Teaching for me

"My goal as a teacher is to maximize engaged eye contact during class. I know that a session went well the majority of students were at least thoughtfully focused, but even better actively debating with me or with each other. When by the end of the session, I can hardly find a set of focused eyes, I know that I need to rethink my approach. Given that I have been teaching a mandatory course that a majority of the students dread (statistics), it was a significant challenge to find an approach that encouraged student engagement. However, I have observed students’ resistance to the course fade during the semester and the process of teaching this course has truly improved my pedagogical skills and provided valuable lessons that extend beyond this single context.

Even teaching statistics, I ensure that each session includes some group work or interactive element. When teaching other subjects, I rely even less on lectures and incorporate more discussions and workshops into the sessions. To encourage discussion, I usually get students speaking as soon as possible, which means having a discussion-based activity in the first session of the course and near the beginning of each session. In my experience, this has highly positive effects on student engagement.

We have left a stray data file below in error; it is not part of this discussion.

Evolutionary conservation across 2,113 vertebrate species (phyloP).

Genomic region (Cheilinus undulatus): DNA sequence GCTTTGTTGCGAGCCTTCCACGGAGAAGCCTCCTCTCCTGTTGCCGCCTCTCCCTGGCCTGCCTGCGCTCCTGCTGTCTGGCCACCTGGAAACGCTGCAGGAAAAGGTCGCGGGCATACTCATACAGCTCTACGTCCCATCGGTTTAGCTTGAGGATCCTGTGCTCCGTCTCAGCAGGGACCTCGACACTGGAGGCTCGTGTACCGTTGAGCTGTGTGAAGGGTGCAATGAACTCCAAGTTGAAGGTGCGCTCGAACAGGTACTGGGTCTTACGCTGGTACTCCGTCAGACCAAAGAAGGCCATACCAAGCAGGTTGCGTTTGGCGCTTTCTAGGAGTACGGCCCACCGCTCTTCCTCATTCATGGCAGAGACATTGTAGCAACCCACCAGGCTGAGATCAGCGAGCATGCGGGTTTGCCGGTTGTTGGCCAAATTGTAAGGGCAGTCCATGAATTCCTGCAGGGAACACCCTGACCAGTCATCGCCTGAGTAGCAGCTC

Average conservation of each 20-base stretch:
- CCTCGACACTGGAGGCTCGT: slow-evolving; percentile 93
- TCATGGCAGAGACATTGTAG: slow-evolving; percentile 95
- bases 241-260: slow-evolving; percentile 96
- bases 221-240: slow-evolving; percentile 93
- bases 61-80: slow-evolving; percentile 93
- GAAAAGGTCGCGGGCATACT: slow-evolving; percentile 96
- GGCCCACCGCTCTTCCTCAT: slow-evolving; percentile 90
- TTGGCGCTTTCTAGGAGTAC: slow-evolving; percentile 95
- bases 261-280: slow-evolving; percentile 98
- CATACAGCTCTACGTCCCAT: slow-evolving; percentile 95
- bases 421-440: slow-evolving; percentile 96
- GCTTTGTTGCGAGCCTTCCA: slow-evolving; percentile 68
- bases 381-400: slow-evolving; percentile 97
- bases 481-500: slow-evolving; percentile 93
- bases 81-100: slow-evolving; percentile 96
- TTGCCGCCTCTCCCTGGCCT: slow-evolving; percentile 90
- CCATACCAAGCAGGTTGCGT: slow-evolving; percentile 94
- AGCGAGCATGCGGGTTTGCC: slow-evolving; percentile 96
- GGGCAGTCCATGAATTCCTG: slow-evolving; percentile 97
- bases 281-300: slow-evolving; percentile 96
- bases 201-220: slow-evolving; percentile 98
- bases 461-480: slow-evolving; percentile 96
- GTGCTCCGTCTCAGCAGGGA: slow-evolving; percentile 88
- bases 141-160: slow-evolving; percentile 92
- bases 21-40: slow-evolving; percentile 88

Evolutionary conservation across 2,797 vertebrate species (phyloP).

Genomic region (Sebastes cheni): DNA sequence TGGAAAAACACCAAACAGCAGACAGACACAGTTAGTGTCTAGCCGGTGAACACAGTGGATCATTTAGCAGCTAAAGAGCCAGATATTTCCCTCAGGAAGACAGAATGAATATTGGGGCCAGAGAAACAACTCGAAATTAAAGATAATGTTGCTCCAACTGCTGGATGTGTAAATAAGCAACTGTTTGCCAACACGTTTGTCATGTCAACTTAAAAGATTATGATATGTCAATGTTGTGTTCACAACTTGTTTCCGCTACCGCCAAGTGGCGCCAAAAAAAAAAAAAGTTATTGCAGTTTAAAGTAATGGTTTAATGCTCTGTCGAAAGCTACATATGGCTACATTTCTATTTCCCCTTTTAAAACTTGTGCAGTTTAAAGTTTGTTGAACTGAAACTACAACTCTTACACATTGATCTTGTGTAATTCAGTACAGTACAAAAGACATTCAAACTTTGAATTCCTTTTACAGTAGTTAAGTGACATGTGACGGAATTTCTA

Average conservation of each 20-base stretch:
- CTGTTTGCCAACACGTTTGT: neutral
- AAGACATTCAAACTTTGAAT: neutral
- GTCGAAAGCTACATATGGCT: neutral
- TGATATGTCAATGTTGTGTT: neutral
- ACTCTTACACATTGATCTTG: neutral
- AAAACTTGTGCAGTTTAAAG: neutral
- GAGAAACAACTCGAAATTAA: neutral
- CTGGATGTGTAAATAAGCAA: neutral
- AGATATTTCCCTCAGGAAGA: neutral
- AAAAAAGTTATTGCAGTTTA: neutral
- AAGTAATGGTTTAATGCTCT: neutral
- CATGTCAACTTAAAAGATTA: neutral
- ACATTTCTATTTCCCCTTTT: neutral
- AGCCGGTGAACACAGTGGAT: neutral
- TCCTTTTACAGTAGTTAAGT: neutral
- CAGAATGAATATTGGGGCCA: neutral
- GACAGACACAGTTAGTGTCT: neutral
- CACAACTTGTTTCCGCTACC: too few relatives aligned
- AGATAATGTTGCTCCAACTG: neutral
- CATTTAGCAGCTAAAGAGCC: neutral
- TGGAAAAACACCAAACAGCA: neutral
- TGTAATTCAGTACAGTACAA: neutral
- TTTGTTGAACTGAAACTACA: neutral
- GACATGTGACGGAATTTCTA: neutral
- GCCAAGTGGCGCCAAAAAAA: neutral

Reflecting the diversity of disciplinary and methodological approaches at the CEU International Relations department where I currently teach, I have experience teaching topics from regressional analysis to interpretivist case studies and everything in between. This means that I am quite versatile as a teacher and have learned a lot from my colleagues at the department.

While I genuinely enjoy teaching research design and teaching statistics to people who don’t want to learn it has become a passion of mine, I am interested to expand my teaching profile and gain more experience in comparative politics courses."

'Teaching for me'...
 
...is about the development of students' analytical and critical thinking. Learning outcomes are best if students engage with the material themselves as much as possible, and therefore I prioritize group work and class discussions over lectures. This can be demanding for the students at first, as seminar progress depends on the degree to which they read and analytically process the assigned material. At the end, I hope, it is a rewarding experience as well.